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Summer reading list

July 18, 2009



This summer’s FICTION soars over time and space, zipping from Syria to New York to Cape Cod to Uruguay, and hopscotching over decades to consider everything from the outset of World War II to today’s war on terror. – Marjorie Kehe, Monitor book editor

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LET THE GREAT WORLD SPIN
by Colum McCann (Random House, 368 pp., $25)
In the summer of 1974 – as the Nixon administration imploded – French high-wire artist Philippe Petit cavorted on a cable stretched 110 stories high between the twin towers of New York’s World Trade Center. Irish novelist McCann (“Zoli”) uses this audacious act to weave together the stories of 10 disparate characters.

The Dark Side of love
by Rafik Schami (Interlink Pub Group, 900 pp., $24)
“Romeo and Juliet” set in 1950s Damascus – that’s the essence of this debut novel by a Syrian author. The story starts with a murder and moves through a tangled web of stories of love and revenge, set against a backdrop of Syrian history and politics.

The Enthusiast by Charlie Haas (Harper, 304 pp., $13.99)
Protagonist Henry Bay writes for special-interest magazines about everything from spelunking to tea cozies. Now it’s time for him to find a passion of his own.

Border Songs
by Jim Lynch (Knopf, 304 pp., $25.95)
Set on the US/Canadian border, this novel imagines the lives of characters who live on the crossing between two great nations and find their individual concerns interwoven with everything from the war on drugs to terrorism to birdwatching.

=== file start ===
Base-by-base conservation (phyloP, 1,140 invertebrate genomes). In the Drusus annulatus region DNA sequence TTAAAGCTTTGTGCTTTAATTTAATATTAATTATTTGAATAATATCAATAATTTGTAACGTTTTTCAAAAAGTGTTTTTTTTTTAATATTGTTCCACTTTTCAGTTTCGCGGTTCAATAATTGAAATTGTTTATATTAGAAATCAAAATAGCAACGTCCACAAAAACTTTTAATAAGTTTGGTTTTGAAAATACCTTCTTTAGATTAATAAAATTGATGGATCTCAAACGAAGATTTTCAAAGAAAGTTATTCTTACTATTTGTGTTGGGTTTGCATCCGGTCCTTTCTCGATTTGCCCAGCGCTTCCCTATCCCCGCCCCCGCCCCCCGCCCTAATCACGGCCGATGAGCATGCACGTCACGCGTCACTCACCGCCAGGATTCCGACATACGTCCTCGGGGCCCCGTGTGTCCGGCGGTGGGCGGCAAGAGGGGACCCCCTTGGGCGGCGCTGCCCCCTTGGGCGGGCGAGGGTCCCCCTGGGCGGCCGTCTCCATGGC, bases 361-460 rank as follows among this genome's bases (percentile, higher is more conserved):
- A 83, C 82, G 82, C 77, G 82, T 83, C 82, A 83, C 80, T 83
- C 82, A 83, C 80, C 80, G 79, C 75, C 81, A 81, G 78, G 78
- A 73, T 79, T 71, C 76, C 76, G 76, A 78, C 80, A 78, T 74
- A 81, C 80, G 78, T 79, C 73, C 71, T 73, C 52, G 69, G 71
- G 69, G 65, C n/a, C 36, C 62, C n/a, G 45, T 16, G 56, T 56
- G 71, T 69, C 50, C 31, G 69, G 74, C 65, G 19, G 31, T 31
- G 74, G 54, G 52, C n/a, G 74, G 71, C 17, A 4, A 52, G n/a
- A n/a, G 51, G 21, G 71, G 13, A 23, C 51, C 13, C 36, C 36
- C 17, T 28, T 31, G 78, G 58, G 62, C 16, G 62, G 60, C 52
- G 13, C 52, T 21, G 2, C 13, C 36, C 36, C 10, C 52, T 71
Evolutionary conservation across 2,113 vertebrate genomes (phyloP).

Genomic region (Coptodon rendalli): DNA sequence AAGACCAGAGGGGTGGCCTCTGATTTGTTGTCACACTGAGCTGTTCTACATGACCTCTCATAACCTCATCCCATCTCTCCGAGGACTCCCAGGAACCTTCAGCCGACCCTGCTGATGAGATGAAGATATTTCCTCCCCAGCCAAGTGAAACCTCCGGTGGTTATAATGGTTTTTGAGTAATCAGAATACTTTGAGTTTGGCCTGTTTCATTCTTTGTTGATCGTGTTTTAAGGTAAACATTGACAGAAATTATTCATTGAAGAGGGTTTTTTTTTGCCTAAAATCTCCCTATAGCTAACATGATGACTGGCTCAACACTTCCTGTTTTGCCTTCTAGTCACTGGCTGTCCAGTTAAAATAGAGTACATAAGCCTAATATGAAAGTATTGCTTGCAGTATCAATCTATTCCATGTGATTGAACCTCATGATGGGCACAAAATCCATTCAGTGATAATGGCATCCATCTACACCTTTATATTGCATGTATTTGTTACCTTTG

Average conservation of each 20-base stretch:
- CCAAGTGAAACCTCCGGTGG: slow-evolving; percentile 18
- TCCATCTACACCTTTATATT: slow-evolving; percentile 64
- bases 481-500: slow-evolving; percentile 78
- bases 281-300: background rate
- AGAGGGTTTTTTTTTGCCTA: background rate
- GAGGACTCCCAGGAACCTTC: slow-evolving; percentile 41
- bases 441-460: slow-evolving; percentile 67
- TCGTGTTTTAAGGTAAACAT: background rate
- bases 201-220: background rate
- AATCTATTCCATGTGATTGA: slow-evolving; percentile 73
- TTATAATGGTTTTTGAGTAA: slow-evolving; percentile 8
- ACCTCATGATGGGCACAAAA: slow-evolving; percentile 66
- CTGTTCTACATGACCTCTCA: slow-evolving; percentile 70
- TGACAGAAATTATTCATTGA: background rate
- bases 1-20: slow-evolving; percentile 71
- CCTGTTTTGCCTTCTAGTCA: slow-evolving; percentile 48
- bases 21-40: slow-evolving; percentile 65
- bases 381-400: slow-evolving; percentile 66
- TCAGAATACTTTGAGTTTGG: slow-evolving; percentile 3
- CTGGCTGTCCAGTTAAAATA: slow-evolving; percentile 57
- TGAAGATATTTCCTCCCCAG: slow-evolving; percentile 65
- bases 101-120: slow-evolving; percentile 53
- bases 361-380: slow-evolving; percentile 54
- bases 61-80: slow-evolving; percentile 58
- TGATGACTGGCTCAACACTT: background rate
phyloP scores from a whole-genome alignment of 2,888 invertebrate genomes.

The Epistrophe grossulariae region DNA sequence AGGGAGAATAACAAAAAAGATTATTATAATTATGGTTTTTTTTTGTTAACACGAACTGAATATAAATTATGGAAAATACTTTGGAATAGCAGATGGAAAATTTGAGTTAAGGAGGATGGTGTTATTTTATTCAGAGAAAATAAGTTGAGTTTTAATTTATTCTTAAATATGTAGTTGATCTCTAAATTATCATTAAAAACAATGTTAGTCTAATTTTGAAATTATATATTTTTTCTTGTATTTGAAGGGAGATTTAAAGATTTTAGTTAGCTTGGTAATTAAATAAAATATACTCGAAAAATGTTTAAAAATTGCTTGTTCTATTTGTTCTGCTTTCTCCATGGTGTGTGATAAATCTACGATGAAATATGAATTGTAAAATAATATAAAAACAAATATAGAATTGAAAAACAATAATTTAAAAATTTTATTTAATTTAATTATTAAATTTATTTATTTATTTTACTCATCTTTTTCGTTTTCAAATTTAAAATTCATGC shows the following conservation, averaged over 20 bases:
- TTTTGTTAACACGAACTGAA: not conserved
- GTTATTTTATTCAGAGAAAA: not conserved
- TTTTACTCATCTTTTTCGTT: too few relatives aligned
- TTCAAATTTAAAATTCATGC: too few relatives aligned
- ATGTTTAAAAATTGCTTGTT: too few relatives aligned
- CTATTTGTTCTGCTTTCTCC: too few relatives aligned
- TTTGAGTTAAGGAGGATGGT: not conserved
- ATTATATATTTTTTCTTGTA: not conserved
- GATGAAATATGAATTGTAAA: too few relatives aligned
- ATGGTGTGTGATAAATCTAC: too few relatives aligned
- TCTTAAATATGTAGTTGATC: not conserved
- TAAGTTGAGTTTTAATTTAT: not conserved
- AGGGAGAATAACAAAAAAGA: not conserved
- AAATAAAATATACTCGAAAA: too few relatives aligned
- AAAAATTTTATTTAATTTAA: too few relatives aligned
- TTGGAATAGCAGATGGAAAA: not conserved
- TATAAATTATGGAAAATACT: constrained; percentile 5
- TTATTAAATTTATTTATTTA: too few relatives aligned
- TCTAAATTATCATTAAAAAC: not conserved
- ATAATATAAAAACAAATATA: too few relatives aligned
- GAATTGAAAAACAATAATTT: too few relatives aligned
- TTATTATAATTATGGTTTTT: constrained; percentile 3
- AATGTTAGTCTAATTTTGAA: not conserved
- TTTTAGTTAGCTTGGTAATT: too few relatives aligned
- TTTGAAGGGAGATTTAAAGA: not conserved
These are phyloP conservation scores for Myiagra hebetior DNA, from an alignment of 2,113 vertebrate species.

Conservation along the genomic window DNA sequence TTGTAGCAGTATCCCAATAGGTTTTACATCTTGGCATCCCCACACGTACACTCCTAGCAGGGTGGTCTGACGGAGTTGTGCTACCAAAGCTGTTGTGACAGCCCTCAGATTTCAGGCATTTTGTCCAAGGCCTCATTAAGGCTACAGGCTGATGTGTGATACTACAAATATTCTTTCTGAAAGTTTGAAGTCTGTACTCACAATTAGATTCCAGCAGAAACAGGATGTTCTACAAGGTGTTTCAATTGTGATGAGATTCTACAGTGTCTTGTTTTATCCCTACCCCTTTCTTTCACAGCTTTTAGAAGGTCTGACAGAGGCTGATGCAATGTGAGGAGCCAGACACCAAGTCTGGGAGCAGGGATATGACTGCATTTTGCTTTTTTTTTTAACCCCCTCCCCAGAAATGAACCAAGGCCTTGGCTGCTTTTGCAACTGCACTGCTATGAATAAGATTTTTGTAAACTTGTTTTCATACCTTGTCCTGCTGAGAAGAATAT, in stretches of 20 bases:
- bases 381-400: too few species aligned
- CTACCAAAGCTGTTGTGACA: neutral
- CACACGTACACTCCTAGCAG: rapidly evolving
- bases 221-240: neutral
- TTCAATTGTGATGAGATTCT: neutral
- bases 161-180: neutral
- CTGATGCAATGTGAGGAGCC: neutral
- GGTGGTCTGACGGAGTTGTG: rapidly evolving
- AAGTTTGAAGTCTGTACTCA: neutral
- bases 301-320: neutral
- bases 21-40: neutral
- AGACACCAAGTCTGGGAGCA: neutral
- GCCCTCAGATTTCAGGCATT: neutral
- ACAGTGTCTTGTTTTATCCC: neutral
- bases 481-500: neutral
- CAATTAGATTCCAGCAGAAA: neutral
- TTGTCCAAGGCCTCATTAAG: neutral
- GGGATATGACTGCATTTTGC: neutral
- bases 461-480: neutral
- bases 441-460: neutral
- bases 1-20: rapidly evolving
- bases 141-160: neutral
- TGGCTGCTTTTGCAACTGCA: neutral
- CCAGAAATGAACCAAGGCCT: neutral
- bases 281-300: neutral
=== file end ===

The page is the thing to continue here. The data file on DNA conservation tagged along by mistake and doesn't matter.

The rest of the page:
Shanghai Girls
by Lisa See (Random House, 336 pp., $25)
Two beautiful Chinese sisters survive the Japanese invasion of their country in the 1930s, marry brothers, and eventually make their way to California of the 1950s.

South of Broad
by Pat Conroy (Nan A. Talese, 528 pp., $29.95)
It’s been a long time since Pat Conroy’s last novel (“Beach Music,” 1995), and readers will be eager for the latest from the author of “The Great Santini” and “Prince of Tides.” “South of Broad” tells the story of friendships formed by a group of teens in Charleston, S.C., in the 1960s.

That Old Cape Magic
by Richard Russo (Knopf, 272 pp., $25.95)
Two weddings, both set in New England, bookend this story of a marriage by Pulitzer Prize-winning author (“Empire Falls”) Tony Russo.